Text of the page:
Sentences plucked from contexts are like riddles. And who doesn’t like staring a good Sphinx in the eye? Many of Bellow’s sentences in Herzog are striking, memorable, and sharply (and humorously) aphoristic. Like bright, shiny surfaces glinting in the sand, they clamor for attention, begging to be picked up, turned around a bit, pocketed. Wait. Even better than the metaphor of sea glass and sea shells is the metaphor of flowers. That’s more in keeping with the symbolic structure of Herzog, where flowers figure so prominently, “that pernicious thing, fragrant beauty, shapely red.” So without further ado, I give you the finest flowers plucked from Bellow’s fields of prose.
visions of geniuses become the canned goods of intellectuals
“A painful, grotesque scandal … is after all a sort of service to the community.”
“O Lord! forgive all these trespasses. Lead me not into Penn Station.”
“Seashores are good for madmen—provided they’re not too mad.”
“A man is born to be orphaned, and to leave orphans after him.” Orphaned. I say “plucked” above, but I flat-out stole this epigram from Bellow, inadvertently—and I am pleasantly gratified I did. See previous post, about widows and widowers, orphans and orphaners. Timeline: I read Bellow, an idea influences me, I’m enthralled, I use it without recalling its origin, I thumb through Herzog and am astonished to find it again, carefully underlined, thereby confirming one of Bellow’s central points: ideas are wily things, and we’re much more under their influence than we give credence.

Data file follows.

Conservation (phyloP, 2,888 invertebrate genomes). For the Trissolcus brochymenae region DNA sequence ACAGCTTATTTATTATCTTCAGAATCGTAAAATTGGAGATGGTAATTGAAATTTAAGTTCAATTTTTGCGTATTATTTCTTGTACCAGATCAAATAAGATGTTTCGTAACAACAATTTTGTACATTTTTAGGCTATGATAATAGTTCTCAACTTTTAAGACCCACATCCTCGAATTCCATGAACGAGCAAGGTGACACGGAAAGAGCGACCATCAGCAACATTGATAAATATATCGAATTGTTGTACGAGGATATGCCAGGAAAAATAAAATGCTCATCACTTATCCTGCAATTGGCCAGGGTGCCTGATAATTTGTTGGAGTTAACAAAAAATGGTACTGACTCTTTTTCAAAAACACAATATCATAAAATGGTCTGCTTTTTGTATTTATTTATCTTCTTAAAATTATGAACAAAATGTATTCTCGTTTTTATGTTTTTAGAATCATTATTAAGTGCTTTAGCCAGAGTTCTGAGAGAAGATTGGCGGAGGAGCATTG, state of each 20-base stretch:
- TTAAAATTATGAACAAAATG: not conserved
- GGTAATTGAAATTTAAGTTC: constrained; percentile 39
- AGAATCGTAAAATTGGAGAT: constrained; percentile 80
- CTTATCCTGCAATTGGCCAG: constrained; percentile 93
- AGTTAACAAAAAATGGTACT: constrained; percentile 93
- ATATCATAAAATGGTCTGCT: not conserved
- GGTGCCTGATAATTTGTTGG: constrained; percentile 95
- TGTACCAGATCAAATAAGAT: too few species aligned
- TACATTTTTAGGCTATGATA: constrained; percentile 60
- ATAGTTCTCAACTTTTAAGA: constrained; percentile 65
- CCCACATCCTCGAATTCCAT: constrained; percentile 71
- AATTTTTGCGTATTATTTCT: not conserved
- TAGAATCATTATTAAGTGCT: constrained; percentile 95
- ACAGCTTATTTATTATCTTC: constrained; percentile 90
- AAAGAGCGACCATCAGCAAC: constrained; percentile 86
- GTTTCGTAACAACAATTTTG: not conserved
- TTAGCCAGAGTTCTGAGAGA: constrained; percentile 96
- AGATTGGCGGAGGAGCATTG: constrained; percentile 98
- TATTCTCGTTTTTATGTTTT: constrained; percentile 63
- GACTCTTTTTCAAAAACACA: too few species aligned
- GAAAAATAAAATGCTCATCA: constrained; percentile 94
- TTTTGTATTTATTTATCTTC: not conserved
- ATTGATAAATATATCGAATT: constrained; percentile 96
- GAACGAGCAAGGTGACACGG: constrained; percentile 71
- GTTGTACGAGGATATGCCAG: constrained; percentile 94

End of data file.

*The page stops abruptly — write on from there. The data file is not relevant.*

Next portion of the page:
“Nietzsche has a Christian view of history.” Take that, you syphilitic anti-Christian, you sickly-weak power praiser. The proof is in the pudding and can readily be plated. I know how. Do you?
“Each man has his own batch of poems.”
“We must be what we are.”
“The visions of geniuses become the canned goods of intellectuals.” Orphan is to black widows what Mr. Interpolations is to Bellow. That’s a fact.
“Ruin comes to beauty, inevitably.”
“Whatever man’s age, history, condition, knowledge, culture, development, he has an erection.” Bellow is sporting a pre-Rothian tent; or Roth a post-Bellowian is-that-a-roll-of-coins-in-your-pocket-or-are-you-just-happy-to-see-me. Your call.
“You can’t turn an old herring into a dolphin.” Sexually speaking, that is.
“The body is a spiritual fact, the sinstrument of the soul.” Indescribably perfect. I detect a hint Spinoza (the mind is the idea of the body), a pinch of Nietzsche (the body is the outwardness of the soul, which explains why Socrates is so ugly), and a dash of Puritanism (sinstrument!).
“The strength to do evil is sovereignty.”
“Readiness to answer all questions is the infallible sign of stupidity.”
I dare not riff on all these aphorisms, tempting as that might be. For that would surely be an infallible sign of something.
So I depart, gladly.